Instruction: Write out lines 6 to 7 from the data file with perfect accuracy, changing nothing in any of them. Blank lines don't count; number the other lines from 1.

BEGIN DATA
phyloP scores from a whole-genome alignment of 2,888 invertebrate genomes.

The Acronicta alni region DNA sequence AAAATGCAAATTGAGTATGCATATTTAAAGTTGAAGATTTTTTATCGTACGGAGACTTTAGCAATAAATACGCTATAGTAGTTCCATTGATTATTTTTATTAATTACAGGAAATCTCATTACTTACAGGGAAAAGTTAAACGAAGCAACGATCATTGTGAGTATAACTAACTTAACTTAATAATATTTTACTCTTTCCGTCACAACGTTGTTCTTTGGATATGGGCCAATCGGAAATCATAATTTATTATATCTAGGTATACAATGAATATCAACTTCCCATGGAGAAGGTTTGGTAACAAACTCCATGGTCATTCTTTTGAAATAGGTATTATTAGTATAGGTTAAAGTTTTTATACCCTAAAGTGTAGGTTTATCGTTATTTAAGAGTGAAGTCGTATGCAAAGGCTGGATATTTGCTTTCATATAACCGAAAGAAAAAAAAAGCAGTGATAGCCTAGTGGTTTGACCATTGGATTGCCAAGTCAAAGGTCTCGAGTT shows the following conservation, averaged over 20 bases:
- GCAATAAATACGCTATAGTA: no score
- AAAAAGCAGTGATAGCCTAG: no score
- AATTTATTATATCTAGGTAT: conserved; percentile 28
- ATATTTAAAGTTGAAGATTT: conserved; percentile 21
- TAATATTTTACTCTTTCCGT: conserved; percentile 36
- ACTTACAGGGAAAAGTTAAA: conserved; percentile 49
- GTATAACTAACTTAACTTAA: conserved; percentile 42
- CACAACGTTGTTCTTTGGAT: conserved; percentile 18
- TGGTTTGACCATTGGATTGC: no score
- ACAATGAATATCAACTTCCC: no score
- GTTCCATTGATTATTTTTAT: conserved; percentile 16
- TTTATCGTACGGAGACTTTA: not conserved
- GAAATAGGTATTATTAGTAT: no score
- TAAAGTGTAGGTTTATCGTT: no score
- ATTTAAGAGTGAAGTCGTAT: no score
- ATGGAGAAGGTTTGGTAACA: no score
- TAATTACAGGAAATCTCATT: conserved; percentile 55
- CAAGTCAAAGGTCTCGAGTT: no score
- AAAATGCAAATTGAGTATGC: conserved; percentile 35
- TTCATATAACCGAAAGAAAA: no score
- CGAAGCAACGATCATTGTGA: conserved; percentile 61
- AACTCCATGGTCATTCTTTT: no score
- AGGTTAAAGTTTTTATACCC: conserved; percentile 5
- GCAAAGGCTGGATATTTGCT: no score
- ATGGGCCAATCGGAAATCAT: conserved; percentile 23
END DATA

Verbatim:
- ATATTTAAAGTTGAAGATTT: conserved; percentile 21
- TAATATTTTACTCTTTCCGT: conserved; percentile 36